JCIDS Manual, Aug 2018

ICDs are traditionally scoped for an acquisition program to address. DoD organizations should consider authoring Portfolio ICDs to cover a broad mission or capability area and align with the scope of a portfolio rather than that of a single program. They would be broad documents central to ensuring that the operational, acquisition, and intelligence communities align around common outcomes, priorities, and expectations. In coordination with stakeholder operational commands, operational sponsors could manage capstone requirements via portfolio ICDs as living documents. This could include periodic updates to reflect their current concept of operations, strategic guidance, priorities, threats, capability gaps, and desired effects.

“One ICD may lead to the creation of multiple CDDs and/or DCRs, each of which contribute to satisfying the capability requirements and  eliminating or mitigating identified capability gaps in the ICD.” – JCIDS Manual, Aug 2018   

A Portfolio ICD approach is shown in column (3) per this figure from the JCIDS Manual.

A Portfolio ICD would serve as an umbrella requirements document to allow future programs and rapid acquisition efforts to leverage and iteratively define capability gaps within that mission or capability area via capability development documents or IT Box alternatives. As operational commands develop and coordinate ICDs, they should consider structuring them to cover a broader capability or mission area vice a specific materiel solution to enable speed in future efforts. As new threats, operational demands, or technology opportunities arise, organizations will no longer have to develop and staff an ICD, but rather proceed to the analysis and subsequent requirements documentation activities.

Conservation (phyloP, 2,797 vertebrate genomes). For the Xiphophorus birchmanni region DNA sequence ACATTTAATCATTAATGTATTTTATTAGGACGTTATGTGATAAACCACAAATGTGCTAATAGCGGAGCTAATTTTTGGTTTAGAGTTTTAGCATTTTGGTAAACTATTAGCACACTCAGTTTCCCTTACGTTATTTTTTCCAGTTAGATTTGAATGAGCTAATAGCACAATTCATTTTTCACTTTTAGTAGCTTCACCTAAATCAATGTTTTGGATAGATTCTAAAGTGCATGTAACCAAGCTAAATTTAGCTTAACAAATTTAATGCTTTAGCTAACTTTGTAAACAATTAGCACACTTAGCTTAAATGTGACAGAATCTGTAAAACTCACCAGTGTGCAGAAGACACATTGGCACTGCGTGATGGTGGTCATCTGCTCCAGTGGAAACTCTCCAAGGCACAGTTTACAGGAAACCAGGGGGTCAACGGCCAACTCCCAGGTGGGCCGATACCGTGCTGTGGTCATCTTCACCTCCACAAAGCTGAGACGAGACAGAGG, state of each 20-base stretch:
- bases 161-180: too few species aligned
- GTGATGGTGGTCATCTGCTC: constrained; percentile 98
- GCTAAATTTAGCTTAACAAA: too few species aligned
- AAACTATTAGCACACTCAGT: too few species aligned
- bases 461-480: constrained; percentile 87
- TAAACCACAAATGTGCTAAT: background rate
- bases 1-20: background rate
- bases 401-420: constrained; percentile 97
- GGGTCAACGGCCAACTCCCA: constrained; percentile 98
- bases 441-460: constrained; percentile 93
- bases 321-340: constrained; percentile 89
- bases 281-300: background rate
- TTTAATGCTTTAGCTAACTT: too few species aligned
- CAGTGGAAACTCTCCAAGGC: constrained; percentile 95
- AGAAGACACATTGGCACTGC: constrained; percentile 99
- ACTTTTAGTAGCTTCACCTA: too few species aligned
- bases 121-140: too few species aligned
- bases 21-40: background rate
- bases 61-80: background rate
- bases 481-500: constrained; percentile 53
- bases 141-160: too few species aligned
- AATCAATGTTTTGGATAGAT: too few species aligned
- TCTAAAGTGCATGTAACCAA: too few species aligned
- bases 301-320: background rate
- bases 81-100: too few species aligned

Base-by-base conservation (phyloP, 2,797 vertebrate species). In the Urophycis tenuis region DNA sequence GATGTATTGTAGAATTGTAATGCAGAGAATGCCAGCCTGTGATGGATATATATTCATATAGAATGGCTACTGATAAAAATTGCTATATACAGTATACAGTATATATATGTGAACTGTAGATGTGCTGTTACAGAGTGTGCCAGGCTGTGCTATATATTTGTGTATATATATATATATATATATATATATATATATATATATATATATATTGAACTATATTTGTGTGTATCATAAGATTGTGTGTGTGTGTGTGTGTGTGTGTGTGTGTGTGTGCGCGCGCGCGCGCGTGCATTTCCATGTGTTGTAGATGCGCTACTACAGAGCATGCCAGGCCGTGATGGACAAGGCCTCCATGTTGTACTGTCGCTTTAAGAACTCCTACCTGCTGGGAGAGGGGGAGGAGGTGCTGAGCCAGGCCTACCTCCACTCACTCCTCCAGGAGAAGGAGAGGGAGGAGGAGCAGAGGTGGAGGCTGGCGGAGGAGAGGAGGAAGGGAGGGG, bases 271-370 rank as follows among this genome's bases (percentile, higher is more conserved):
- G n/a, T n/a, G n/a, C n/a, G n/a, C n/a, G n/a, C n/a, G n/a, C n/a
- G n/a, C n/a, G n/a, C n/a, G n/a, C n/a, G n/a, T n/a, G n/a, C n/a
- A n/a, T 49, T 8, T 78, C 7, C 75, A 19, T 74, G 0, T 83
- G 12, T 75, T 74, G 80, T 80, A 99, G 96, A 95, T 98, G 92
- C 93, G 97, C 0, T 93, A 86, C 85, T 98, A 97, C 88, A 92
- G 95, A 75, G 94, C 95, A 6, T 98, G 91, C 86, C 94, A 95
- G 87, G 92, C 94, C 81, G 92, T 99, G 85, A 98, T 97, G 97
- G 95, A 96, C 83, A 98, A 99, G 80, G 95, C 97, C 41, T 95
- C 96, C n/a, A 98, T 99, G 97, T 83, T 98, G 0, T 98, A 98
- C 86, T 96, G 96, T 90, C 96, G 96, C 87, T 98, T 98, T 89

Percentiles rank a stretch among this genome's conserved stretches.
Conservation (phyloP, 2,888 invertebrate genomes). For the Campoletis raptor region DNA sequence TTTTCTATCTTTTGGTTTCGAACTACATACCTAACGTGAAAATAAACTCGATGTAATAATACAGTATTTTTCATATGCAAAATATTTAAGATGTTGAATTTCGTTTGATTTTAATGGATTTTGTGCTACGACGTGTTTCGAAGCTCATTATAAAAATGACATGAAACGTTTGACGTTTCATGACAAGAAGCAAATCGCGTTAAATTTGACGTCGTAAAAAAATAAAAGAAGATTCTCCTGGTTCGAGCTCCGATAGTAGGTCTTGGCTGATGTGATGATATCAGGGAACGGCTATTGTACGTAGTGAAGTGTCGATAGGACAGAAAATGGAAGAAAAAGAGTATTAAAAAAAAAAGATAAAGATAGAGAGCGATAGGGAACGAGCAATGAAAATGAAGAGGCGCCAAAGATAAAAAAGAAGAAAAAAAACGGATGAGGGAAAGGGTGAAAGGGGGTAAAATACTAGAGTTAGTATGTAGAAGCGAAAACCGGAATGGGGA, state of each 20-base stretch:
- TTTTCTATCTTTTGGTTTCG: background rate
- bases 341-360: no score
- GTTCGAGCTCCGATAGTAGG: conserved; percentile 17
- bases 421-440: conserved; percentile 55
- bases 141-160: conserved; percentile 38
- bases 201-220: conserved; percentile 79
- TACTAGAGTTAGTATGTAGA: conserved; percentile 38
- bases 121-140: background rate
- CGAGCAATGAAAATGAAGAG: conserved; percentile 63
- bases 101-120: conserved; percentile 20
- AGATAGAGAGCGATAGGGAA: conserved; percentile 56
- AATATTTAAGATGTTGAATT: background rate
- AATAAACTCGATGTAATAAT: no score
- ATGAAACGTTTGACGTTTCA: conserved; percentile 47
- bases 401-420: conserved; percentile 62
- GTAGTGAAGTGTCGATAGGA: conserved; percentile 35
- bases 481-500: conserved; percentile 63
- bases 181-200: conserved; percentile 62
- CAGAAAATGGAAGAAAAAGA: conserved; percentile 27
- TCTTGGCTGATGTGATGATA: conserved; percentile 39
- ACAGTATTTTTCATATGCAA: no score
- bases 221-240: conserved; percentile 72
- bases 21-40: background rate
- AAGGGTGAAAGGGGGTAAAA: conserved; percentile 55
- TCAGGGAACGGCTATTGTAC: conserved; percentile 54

Actions You Can Take

  • If related development efforts are spread across multiple, outdated ICDs and/or CDDs, setup a series of discussions with operational commands, Service headquarters staff, and Joint Staff to propose transitioning to a Portfolio ICD. 
  • If establishing a new capability area, explore the opportunity to structure high level requirements via a new Portfolio ICD
  • Existing operational and acquisition portfolio leadership could author a new Portfolio ICD to cover existing program-centric ICDs as well as emerging capability needs. A portfolio ICD could serve as the foundation to align with an acquisition portfolio structure focused on delivering an integrated suite of capabilities vice independent programs. 
  • Independent from, or aligned with, a Portfolio ICD, Operational commands and Service headquarters staff could develop a capstone set of portfolio requirements to serve as the overarching direction for an acquisition portfolio. These may include enduring enterprise requirements, measures of force effectiveness, and mission threads/kill chains/effects chains. 

References